Three Eurobodalla Marine Debris Working Group volunteers travelled further afield last month to help remove one tonne of rubbish that had washed up on an island in the Great Barrier Reef.
Bernadette Davis, Sam Ricza and Anita Doughty joined 10 other enthusiastic ocean-loving volunteers to clean up three beaches on the southern side of Orpheus Island.
The clean-up was organised by the Tangaroa Blue Foundation, which houses the Australian Marine Debris Database used by local volunteers who regularly collect marine debris from Eurobodalla beaches and rivers.
The clean-up spanned three days and involved hiking to each location.
On day one some 60kg of debris was found at Fig Tree Bay, which showed a big drop in the amount collected from Tangaroa’s last clean up six months ago.
On day two the 145kg of debris found at Big Rock Bay turned out to be full of household items and bottle tops.
The third spot – the south-east facing beach Horseshoe Bay – is known as one of the worst for marine debris.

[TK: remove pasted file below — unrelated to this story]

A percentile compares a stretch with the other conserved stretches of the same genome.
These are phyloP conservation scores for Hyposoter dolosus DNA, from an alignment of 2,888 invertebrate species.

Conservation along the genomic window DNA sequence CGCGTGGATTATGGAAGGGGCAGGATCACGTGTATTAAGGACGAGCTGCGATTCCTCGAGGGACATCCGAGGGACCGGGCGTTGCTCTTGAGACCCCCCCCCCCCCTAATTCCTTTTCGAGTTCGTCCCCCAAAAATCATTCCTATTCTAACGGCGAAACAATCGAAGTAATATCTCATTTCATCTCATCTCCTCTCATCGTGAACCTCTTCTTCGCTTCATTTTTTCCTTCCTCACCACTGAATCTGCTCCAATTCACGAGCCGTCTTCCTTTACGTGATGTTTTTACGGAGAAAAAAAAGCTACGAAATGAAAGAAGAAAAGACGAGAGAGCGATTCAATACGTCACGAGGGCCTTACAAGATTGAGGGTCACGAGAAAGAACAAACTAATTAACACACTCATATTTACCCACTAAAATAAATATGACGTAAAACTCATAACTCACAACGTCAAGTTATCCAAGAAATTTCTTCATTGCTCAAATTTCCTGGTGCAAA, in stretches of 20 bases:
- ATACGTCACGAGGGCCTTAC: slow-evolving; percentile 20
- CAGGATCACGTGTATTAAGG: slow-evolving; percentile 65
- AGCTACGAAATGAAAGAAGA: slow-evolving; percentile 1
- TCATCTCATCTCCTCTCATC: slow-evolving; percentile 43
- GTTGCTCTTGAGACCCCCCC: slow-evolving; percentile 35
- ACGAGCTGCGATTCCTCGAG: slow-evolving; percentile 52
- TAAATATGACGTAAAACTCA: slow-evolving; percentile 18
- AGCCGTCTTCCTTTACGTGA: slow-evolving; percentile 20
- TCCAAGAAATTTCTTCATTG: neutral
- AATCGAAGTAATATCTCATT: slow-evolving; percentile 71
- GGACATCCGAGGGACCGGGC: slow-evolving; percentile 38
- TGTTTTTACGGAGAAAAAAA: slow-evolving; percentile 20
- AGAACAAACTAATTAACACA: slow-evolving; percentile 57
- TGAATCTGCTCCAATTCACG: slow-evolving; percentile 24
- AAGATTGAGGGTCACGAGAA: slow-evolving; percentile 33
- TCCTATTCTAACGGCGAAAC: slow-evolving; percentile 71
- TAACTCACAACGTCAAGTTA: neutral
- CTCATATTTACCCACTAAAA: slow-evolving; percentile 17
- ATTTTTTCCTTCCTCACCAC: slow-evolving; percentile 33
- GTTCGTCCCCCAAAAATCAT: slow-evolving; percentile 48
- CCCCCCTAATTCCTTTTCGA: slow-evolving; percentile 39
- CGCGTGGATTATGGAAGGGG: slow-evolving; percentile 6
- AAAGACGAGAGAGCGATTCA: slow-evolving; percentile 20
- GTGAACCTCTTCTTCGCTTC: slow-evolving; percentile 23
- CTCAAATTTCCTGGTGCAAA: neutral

“Plastic and foam had been washed onto the shoreline then pushed up above high tide into the vegetation,” said Ms Davis, who is also Eurobodalla Council’s environmental education officer
“Plastic crates, drums, buckets and bottles riddled the rocky shore with rubber thongs, ropes and tyres.
“We even found an abandoned tinny and an outboard motor among the items that were collected.
“In all a huge haul of 817.5kg of debris was collected from Horseshoe Bay,” Ms Davis said.
She said all the debris which was collected was then counted and entered onto the Australian Marine Debris Database.
“The majority will be diverted from landfill,’’ she said. “The hard plastics and bottles are recycled and a large amount is taken by artists who use a variety of items to highlight the issue of marine debris.”
If you are interested in volunteering with the Eurobodalla Marine Debris Working Group locally email Ms Davis at email@example.com.
For more information about the Tangaroa Blue clean-ups visit www.tangaroablue.org